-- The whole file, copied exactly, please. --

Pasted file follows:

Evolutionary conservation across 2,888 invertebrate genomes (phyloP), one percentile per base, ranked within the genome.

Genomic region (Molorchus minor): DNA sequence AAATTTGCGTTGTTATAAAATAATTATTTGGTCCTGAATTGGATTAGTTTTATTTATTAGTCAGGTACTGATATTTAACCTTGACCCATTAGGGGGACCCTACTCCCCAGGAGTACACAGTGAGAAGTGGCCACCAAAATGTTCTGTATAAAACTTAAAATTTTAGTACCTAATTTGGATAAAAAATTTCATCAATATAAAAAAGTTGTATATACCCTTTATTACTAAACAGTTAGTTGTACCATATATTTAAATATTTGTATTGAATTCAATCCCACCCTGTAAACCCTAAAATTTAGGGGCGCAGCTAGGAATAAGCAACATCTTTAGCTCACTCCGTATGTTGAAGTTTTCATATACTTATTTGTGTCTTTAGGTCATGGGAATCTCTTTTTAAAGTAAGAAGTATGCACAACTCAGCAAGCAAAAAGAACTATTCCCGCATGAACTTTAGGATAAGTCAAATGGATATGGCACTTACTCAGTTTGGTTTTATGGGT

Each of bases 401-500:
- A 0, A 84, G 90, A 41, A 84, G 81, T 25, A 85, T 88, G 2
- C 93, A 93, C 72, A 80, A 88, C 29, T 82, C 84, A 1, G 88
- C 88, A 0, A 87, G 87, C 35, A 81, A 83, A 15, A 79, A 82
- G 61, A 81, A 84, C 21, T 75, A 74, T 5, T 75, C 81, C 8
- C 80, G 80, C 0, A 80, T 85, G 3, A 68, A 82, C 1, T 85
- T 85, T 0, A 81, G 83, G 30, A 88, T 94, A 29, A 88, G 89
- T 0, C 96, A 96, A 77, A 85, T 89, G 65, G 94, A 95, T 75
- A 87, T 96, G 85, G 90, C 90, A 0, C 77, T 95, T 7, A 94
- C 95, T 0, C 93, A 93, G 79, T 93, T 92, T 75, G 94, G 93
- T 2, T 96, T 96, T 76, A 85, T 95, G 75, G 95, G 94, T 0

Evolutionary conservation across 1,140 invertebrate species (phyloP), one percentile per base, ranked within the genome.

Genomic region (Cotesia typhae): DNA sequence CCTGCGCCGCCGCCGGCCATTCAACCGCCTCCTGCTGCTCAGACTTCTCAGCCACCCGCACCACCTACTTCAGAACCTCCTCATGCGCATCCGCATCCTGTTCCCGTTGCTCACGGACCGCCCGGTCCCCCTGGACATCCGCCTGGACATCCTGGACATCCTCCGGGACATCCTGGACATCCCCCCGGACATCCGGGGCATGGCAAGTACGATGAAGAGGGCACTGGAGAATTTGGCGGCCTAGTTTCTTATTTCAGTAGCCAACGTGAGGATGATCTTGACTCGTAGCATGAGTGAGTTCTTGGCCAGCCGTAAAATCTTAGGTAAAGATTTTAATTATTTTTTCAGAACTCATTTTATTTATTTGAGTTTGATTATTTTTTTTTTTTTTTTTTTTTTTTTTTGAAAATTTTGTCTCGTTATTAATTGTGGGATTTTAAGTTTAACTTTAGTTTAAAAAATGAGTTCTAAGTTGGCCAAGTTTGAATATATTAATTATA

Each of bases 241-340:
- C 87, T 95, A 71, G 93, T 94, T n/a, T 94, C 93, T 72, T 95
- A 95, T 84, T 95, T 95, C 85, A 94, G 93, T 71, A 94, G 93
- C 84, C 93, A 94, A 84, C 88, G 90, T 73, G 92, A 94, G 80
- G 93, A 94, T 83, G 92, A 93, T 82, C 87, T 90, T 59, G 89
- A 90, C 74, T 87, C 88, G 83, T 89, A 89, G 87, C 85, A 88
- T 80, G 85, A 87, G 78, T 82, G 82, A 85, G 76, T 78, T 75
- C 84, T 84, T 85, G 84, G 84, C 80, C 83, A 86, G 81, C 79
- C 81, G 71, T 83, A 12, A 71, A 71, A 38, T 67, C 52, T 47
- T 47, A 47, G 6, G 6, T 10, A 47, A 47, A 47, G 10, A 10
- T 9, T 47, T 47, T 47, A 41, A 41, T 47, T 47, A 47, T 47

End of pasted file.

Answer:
Evolutionary conservation across 2,888 invertebrate genomes (phyloP), one percentile per base, ranked within the genome.

Genomic region (Molorchus minor): DNA sequence AAATTTGCGTTGTTATAAAATAATTATTTGGTCCTGAATTGGATTAGTTTTATTTATTAGTCAGGTACTGATATTTAACCTTGACCCATTAGGGGGACCCTACTCCCCAGGAGTACACAGTGAGAAGTGGCCACCAAAATGTTCTGTATAAAACTTAAAATTTTAGTACCTAATTTGGATAAAAAATTTCATCAATATAAAAAAGTTGTATATACCCTTTATTACTAAACAGTTAGTTGTACCATATATTTAAATATTTGTATTGAATTCAATCCCACCCTGTAAACCCTAAAATTTAGGGGCGCAGCTAGGAATAAGCAACATCTTTAGCTCACTCCGTATGTTGAAGTTTTCATATACTTATTTGTGTCTTTAGGTCATGGGAATCTCTTTTTAAAGTAAGAAGTATGCACAACTCAGCAAGCAAAAAGAACTATTCCCGCATGAACTTTAGGATAAGTCAAATGGATATGGCACTTACTCAGTTTGGTTTTATGGGT

Each of bases 401-500:
- A 0, A 84, G 90, A 41, A 84, G 81, T 25, A 85, T 88, G 2
- C 93, A 93, C 72, A 80, A 88, C 29, T 82, C 84, A 1, G 88
- C 88, A 0, A 87, G 87, C 35, A 81, A 83, A 15, A 79, A 82
- G 61, A 81, A 84, C 21, T 75, A 74, T 5, T 75, C 81, C 8
- C 80, G 80, C 0, A 80, T 85, G 3, A 68, A 82, C 1, T 85
- T 85, T 0, A 81, G 83, G 30, A 88, T 94, A 29, A 88, G 89
- T 0, C 96, A 96, A 77, A 85, T 89, G 65, G 94, A 95, T 75
- A 87, T 96, G 85, G 90, C 90, A 0, C 77, T 95, T 7, A 94
- C 95, T 0, C 93, A 93, G 79, T 93, T 92, T 75, G 94, G 93
- T 2, T 96, T 96, T 76, A 85, T 95, G 75, G 95, G 94, T 0

Evolutionary conservation across 1,140 invertebrate species (phyloP), one percentile per base, ranked within the genome.

Genomic region (Cotesia typhae): DNA sequence CCTGCGCCGCCGCCGGCCATTCAACCGCCTCCTGCTGCTCAGACTTCTCAGCCACCCGCACCACCTACTTCAGAACCTCCTCATGCGCATCCGCATCCTGTTCCCGTTGCTCACGGACCGCCCGGTCCCCCTGGACATCCGCCTGGACATCCTGGACATCCTCCGGGACATCCTGGACATCCCCCCGGACATCCGGGGCATGGCAAGTACGATGAAGAGGGCACTGGAGAATTTGGCGGCCTAGTTTCTTATTTCAGTAGCCAACGTGAGGATGATCTTGACTCGTAGCATGAGTGAGTTCTTGGCCAGCCGTAAAATCTTAGGTAAAGATTTTAATTATTTTTTCAGAACTCATTTTATTTATTTGAGTTTGATTATTTTTTTTTTTTTTTTTTTTTTTTTTTGAAAATTTTGTCTCGTTATTAATTGTGGGATTTTAAGTTTAACTTTAGTTTAAAAAATGAGTTCTAAGTTGGCCAAGTTTGAATATATTAATTATA

Each of bases 241-340:
- C 87, T 95, A 71, G 93, T 94, T n/a, T 94, C 93, T 72, T 95
- A 95, T 84, T 95, T 95, C 85, A 94, G 93, T 71, A 94, G 93
- C 84, C 93, A 94, A 84, C 88, G 90, T 73, G 92, A 94, G 80
- G 93, A 94, T 83, G 92, A 93, T 82, C 87, T 90, T 59, G 89
- A 90, C 74, T 87, C 88, G 83, T 89, A 89, G 87, C 85, A 88
- T 80, G 85, A 87, G 78, T 82, G 82, A 85, G 76, T 78, T 75
- C 84, T 84, T 85, G 84, G 84, C 80, C 83, A 86, G 81, C 79
- C 81, G 71, T 83, A 12, A 71, A 71, A 38, T 67, C 52, T 47
- T 47, A 47, G 6, G 6, T 10, A 47, A 47, A 47, G 10, A 10
- T 9, T 47, T 47, T 47, A 41, A 41, T 47, T 47, A 47, T 47